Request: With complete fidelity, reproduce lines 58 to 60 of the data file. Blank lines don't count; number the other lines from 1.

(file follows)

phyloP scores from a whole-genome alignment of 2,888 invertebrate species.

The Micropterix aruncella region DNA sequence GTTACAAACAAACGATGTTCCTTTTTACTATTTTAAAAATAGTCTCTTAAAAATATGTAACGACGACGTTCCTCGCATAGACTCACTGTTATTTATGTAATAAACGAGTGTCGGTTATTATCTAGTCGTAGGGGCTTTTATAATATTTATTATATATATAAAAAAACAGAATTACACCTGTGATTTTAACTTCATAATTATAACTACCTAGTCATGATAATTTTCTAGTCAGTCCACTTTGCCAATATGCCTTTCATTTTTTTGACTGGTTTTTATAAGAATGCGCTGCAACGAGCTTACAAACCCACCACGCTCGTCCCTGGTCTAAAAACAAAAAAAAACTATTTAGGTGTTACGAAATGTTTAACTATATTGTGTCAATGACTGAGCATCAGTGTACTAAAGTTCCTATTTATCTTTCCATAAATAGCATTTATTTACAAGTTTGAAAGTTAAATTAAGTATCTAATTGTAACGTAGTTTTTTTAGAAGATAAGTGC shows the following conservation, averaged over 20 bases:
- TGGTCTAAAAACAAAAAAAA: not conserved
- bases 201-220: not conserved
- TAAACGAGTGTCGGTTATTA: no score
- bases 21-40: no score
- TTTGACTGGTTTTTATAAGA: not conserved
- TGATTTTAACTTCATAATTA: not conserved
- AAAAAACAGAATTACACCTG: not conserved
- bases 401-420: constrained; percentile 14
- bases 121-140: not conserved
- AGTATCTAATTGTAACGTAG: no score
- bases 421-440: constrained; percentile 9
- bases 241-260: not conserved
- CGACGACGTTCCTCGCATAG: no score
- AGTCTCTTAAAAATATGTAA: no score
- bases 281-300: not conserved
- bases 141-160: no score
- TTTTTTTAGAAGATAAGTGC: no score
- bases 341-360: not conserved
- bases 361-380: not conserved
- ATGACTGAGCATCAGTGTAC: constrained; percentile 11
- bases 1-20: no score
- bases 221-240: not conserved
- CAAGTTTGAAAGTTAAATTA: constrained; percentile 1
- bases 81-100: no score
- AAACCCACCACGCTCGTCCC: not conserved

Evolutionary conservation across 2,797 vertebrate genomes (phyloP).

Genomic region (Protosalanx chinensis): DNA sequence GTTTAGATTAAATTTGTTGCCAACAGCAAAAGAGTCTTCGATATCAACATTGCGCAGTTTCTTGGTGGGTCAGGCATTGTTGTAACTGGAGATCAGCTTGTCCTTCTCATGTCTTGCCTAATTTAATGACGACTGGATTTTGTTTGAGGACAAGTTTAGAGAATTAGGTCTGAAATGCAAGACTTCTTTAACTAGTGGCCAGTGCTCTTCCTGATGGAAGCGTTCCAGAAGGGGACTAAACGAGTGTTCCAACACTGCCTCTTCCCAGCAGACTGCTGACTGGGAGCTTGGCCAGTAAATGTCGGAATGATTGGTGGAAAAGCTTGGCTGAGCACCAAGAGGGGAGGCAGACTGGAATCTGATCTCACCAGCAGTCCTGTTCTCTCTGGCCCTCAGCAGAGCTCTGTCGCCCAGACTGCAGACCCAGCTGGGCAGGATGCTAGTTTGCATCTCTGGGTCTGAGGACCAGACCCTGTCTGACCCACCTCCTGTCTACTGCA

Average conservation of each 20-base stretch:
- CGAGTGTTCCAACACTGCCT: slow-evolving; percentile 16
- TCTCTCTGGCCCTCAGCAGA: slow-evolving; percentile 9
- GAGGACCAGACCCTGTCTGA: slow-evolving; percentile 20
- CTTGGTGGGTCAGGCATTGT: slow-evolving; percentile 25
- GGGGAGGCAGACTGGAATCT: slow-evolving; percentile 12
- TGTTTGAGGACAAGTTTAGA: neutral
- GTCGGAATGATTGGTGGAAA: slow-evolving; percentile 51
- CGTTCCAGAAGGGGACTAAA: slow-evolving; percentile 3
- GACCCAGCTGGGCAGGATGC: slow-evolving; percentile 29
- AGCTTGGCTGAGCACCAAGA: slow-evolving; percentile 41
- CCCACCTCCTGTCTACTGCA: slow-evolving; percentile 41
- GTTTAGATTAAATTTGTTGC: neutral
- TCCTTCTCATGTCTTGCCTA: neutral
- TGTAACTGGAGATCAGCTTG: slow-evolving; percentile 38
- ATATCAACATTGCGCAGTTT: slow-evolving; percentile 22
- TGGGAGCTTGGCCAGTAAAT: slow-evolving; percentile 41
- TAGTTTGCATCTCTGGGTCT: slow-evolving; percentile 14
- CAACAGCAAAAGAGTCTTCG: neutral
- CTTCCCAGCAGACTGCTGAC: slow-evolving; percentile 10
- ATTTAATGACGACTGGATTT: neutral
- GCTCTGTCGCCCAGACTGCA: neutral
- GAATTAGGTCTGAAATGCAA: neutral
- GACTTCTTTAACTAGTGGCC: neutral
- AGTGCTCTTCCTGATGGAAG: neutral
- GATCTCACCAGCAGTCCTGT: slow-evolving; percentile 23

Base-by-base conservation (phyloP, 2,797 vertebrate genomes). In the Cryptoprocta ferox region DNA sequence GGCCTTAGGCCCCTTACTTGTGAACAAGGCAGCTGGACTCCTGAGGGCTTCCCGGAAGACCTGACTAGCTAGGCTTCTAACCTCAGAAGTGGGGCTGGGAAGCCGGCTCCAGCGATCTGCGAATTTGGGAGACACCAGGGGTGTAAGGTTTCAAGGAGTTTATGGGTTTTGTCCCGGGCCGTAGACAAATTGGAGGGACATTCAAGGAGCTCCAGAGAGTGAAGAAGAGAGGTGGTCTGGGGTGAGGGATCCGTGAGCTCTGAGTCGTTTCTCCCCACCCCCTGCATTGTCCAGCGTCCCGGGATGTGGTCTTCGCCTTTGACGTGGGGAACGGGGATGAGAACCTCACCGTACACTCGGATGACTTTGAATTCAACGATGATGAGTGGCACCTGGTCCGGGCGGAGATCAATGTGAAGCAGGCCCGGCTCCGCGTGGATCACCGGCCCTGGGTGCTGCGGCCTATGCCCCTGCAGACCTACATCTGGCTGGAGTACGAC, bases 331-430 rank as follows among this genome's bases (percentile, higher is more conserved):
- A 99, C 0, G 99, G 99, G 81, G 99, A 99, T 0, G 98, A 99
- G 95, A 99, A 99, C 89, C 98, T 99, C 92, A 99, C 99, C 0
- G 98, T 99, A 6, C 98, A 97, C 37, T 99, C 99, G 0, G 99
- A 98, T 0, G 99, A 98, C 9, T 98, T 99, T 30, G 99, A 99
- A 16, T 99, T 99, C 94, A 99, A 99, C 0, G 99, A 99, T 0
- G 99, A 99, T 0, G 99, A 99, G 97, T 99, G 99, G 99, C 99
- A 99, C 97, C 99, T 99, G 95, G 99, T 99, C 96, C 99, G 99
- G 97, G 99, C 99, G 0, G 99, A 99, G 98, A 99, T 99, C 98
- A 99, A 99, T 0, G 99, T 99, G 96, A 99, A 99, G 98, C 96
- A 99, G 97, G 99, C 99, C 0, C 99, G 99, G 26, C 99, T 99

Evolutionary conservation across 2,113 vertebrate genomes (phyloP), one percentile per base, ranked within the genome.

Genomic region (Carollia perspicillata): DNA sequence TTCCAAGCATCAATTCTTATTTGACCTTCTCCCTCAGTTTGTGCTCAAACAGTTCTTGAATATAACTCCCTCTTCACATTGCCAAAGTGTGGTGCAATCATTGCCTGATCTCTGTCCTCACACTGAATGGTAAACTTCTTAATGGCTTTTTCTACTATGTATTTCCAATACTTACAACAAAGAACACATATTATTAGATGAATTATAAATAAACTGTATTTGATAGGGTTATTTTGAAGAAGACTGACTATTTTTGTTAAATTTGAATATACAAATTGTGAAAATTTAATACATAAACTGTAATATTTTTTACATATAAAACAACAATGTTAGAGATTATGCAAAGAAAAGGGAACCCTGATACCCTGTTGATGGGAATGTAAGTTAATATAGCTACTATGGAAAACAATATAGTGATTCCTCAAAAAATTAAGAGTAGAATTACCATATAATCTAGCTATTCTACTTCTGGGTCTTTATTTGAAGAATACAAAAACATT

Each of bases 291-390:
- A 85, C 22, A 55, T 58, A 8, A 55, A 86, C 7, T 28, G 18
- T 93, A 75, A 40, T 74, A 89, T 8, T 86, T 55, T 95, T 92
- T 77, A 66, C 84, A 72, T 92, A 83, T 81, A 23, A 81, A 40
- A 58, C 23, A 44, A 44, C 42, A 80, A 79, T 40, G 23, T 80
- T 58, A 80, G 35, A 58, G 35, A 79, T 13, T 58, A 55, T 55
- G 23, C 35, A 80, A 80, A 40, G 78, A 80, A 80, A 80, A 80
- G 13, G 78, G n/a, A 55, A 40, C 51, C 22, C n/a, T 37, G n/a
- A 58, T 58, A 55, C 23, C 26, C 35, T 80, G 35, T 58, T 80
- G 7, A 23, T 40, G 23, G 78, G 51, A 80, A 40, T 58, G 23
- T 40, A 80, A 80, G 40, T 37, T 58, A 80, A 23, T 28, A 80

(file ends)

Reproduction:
- G 95, A 99, A 99, C 89, C 98, T 99, C 92, A 99, C 99, C 0
- G 98, T 99, A 6, C 98, A 97, C 37, T 99, C 99, G 0, G 99
- A 98, T 0, G 99, A 98, C 9, T 98, T 99, T 30, G 99, A 99